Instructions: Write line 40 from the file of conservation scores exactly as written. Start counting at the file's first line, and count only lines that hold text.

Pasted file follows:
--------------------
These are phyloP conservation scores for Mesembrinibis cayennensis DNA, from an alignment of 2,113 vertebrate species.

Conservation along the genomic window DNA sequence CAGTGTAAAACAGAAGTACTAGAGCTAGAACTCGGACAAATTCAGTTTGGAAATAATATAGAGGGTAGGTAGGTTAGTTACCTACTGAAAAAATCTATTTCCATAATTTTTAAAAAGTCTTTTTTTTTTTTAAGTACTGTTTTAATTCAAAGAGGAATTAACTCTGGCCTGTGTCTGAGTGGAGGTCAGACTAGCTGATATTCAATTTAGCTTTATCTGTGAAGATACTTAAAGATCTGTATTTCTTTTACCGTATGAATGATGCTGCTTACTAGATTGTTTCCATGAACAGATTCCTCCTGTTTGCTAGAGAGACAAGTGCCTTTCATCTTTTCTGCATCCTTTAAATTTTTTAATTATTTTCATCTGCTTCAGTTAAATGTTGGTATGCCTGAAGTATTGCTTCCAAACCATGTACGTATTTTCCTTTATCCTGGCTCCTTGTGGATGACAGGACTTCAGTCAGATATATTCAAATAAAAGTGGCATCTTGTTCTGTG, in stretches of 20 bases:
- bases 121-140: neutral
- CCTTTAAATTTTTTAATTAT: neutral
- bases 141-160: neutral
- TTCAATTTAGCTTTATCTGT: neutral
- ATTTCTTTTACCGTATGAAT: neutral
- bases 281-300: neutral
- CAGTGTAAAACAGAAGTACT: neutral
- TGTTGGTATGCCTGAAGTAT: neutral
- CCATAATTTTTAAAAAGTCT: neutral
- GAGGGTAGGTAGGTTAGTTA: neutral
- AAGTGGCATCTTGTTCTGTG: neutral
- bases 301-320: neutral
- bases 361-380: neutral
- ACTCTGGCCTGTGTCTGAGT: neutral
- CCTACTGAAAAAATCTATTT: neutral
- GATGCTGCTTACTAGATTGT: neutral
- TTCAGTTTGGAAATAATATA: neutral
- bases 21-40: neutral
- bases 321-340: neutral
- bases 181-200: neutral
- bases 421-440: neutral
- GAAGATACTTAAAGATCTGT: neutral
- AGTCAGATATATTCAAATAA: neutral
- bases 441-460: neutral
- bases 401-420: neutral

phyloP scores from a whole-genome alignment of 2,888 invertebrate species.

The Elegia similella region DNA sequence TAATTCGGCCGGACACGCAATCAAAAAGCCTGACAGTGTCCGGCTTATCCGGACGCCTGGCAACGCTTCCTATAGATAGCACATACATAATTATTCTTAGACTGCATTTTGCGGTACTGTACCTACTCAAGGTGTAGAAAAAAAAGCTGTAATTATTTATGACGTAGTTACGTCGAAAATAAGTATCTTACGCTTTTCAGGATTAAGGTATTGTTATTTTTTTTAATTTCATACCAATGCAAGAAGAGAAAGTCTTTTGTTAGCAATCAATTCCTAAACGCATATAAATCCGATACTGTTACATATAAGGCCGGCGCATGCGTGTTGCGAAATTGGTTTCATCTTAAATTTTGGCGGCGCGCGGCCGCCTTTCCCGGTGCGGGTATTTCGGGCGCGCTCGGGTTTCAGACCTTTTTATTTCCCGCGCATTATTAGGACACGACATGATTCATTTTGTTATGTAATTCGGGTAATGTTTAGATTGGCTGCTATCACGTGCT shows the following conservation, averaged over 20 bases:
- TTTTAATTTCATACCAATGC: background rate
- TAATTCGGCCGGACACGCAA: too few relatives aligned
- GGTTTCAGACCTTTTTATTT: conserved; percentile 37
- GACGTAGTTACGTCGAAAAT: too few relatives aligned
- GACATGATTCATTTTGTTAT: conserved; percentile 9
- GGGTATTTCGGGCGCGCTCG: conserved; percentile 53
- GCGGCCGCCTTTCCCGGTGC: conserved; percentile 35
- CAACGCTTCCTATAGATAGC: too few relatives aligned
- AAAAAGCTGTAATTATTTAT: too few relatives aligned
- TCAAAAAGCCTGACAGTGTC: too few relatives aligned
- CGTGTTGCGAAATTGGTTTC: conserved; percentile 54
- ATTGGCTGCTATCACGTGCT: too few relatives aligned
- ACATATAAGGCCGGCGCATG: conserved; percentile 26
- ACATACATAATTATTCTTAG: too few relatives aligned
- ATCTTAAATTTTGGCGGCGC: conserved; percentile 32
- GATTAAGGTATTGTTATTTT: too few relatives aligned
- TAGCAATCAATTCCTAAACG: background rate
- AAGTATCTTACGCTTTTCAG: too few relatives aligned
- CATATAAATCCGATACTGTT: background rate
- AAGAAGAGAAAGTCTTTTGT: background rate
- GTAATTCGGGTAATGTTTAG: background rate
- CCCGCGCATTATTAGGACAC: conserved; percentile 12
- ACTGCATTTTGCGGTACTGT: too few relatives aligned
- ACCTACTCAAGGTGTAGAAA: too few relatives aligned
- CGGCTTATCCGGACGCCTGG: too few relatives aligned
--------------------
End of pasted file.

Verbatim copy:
- CGTGTTGCGAAATTGGTTTC: conserved; percentile 54